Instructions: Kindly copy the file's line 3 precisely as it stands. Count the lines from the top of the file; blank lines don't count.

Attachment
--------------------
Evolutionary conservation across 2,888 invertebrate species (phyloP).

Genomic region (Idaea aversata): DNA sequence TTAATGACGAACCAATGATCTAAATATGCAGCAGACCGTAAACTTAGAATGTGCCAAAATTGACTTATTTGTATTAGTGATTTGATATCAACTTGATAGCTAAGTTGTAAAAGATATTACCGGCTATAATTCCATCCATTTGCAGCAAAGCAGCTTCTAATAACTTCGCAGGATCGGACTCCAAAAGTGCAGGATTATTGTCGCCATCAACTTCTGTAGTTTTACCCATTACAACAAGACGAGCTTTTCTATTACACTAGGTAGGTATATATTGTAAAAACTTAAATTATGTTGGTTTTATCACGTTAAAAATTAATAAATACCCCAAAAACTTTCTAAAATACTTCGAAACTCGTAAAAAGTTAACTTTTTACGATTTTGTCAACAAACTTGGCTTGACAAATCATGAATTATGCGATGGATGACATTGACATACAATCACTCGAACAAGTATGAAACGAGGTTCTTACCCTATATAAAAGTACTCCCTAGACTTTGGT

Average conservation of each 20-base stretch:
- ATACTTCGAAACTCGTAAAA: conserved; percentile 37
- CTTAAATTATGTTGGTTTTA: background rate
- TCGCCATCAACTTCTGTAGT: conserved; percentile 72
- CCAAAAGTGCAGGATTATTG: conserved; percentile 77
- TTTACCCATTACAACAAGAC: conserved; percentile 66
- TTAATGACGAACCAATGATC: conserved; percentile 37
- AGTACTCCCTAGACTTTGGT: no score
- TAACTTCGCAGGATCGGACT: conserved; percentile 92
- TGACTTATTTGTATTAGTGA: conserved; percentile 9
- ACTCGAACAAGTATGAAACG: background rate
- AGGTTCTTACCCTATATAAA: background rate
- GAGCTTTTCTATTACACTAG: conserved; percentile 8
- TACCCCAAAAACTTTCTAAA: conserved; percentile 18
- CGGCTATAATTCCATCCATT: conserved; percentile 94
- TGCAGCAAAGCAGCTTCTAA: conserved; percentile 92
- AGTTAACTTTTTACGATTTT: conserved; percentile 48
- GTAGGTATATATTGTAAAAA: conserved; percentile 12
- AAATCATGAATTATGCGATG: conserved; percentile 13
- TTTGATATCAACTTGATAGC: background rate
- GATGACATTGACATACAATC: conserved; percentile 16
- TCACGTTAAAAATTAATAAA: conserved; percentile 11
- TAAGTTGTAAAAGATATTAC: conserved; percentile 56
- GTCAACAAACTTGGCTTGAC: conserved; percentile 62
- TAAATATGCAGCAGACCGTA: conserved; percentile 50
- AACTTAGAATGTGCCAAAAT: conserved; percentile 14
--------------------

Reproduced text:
Average conservation of each 20-base stretch: